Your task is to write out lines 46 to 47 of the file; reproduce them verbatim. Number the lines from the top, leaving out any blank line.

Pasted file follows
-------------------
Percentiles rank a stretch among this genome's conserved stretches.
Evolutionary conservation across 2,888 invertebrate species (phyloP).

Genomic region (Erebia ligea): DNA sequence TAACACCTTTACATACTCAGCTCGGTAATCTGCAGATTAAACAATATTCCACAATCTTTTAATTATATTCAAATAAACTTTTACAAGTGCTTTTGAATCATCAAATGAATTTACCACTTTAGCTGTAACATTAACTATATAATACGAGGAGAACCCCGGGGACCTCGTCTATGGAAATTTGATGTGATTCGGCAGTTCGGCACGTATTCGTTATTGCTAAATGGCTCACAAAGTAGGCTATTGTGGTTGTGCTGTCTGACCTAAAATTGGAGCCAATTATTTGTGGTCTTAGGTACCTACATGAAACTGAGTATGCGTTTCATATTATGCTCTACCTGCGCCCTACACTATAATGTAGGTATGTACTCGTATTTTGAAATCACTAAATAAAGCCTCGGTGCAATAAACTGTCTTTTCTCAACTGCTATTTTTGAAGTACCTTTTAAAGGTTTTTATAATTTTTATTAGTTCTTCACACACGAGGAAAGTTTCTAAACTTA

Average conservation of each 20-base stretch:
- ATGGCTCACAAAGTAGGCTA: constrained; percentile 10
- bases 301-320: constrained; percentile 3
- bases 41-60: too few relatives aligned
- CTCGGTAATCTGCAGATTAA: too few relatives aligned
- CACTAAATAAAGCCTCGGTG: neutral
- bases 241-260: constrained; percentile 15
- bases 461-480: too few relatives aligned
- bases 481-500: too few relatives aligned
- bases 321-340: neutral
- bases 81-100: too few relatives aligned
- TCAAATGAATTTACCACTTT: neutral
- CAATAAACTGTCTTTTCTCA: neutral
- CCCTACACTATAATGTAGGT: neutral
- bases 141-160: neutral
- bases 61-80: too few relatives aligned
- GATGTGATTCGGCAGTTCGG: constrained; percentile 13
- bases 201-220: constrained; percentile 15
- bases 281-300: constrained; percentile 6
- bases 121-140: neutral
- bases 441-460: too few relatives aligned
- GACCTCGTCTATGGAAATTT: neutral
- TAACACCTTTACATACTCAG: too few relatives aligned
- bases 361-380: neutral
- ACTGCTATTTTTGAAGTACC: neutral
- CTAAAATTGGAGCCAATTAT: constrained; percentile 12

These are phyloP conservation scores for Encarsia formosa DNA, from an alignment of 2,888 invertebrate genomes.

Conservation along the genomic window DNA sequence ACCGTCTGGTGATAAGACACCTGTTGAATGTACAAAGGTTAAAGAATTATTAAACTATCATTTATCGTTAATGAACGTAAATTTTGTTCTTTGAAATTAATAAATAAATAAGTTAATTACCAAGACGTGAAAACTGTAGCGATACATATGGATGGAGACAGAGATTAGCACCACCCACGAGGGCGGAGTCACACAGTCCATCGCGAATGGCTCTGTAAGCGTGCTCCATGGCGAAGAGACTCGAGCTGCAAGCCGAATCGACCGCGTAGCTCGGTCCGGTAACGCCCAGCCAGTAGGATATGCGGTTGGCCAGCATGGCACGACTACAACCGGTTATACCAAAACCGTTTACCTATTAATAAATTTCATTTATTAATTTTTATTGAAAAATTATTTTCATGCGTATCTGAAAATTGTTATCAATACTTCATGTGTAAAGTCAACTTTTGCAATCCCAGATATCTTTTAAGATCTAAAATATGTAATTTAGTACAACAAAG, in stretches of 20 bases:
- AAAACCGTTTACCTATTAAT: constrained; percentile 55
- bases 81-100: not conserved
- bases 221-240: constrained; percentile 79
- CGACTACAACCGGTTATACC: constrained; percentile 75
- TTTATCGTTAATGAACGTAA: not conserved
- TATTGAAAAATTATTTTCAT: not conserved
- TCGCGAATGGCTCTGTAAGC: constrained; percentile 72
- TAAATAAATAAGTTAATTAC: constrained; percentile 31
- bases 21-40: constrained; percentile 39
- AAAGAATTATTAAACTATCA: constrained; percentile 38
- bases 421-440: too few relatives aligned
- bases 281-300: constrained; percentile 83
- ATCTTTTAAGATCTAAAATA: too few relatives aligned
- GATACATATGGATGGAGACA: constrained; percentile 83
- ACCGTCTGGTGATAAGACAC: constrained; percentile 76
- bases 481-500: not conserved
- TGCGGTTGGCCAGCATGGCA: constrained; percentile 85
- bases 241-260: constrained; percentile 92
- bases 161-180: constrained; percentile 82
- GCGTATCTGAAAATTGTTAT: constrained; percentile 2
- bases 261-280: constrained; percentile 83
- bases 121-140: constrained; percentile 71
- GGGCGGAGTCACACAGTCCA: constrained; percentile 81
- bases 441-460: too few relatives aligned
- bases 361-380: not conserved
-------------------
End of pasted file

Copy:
- ACCGTCTGGTGATAAGACAC: constrained; percentile 76
- bases 481-500: not conserved